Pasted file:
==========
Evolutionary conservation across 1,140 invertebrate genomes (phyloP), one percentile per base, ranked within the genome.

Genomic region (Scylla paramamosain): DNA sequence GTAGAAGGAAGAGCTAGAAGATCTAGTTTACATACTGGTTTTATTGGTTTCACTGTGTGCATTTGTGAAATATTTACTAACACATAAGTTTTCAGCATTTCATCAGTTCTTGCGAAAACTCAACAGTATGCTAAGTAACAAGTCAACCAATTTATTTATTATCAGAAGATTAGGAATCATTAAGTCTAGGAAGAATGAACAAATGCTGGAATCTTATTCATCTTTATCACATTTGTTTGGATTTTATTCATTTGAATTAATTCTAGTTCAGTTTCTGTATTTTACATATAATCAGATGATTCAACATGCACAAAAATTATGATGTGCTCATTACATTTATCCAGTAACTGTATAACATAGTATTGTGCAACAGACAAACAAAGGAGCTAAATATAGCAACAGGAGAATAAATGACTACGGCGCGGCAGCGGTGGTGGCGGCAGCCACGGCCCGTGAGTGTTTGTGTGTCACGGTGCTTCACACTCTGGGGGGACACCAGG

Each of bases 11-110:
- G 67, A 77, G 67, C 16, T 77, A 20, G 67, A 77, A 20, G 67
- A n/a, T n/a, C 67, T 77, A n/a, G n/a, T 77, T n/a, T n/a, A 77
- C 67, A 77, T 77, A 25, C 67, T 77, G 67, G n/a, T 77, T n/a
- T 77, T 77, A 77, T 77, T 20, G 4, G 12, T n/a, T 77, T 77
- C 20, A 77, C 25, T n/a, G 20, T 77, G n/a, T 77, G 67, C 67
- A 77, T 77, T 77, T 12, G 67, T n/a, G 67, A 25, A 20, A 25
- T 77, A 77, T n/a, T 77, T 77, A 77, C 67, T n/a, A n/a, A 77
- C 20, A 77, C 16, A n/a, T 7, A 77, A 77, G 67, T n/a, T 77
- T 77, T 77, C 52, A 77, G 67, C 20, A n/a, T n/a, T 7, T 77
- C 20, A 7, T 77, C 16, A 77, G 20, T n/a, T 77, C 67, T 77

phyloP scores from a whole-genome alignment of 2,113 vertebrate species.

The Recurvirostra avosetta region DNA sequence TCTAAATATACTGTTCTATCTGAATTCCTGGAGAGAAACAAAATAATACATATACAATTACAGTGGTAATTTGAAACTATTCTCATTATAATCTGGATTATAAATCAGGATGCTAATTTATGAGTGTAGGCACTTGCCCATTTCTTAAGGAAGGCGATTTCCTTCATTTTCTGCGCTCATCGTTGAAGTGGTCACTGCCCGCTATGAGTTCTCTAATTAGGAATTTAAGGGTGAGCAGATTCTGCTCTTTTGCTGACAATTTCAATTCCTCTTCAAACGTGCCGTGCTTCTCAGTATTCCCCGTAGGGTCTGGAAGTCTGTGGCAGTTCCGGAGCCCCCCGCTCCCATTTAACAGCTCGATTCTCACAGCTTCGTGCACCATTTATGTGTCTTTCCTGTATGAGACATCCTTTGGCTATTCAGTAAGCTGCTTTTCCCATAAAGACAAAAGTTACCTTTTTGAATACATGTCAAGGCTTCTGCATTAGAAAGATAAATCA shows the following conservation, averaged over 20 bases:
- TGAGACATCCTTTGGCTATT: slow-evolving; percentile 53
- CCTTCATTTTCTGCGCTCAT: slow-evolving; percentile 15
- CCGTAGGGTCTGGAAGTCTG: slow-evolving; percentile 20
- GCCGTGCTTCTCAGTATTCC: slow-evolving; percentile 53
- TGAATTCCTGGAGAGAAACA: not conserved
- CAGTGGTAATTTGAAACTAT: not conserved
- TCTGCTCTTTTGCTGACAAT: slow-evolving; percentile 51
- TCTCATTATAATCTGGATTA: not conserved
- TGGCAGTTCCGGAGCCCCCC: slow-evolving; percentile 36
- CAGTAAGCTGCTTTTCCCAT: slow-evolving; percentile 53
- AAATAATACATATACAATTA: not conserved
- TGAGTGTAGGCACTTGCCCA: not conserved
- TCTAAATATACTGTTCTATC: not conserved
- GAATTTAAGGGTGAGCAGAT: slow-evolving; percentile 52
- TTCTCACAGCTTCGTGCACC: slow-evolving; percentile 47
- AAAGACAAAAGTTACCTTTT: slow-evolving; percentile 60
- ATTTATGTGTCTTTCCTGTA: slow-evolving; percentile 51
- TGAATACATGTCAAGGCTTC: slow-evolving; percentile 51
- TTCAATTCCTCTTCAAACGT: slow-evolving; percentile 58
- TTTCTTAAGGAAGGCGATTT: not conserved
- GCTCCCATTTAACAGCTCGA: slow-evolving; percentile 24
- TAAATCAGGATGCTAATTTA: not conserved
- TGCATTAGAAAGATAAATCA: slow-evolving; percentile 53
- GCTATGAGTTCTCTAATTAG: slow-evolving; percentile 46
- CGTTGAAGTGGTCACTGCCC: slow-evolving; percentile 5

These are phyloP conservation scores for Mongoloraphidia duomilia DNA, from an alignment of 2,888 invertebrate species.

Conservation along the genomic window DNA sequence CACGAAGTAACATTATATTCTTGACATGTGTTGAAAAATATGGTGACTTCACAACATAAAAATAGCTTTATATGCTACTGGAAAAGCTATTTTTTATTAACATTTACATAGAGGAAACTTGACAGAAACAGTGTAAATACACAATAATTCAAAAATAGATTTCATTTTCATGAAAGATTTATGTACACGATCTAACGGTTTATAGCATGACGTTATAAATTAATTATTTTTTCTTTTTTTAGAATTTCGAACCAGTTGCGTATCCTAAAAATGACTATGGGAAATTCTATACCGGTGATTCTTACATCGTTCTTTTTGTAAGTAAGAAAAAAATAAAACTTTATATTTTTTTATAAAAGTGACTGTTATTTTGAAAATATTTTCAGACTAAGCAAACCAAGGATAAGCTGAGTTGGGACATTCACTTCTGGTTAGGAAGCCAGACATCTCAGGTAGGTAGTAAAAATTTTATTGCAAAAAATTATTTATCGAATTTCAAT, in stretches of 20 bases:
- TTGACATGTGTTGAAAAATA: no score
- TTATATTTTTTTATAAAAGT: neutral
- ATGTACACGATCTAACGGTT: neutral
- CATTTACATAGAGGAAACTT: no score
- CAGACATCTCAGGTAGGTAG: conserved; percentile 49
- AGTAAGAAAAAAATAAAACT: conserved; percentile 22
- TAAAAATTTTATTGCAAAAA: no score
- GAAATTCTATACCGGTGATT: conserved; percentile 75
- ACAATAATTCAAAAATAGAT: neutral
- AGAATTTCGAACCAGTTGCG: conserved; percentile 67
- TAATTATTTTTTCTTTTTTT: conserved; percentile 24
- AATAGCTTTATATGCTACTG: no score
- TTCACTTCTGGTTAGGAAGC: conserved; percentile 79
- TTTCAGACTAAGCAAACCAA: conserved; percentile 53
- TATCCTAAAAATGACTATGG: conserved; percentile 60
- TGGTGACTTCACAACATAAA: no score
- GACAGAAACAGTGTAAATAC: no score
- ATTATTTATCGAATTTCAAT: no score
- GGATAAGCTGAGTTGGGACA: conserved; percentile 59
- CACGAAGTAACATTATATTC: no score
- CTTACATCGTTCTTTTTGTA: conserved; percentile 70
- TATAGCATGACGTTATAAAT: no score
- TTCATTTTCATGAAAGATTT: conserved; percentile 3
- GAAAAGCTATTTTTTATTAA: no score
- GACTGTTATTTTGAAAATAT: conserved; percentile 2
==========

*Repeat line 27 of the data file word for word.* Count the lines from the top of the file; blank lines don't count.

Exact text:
- TGAGTGTAGGCACTTGCCCA: not conserved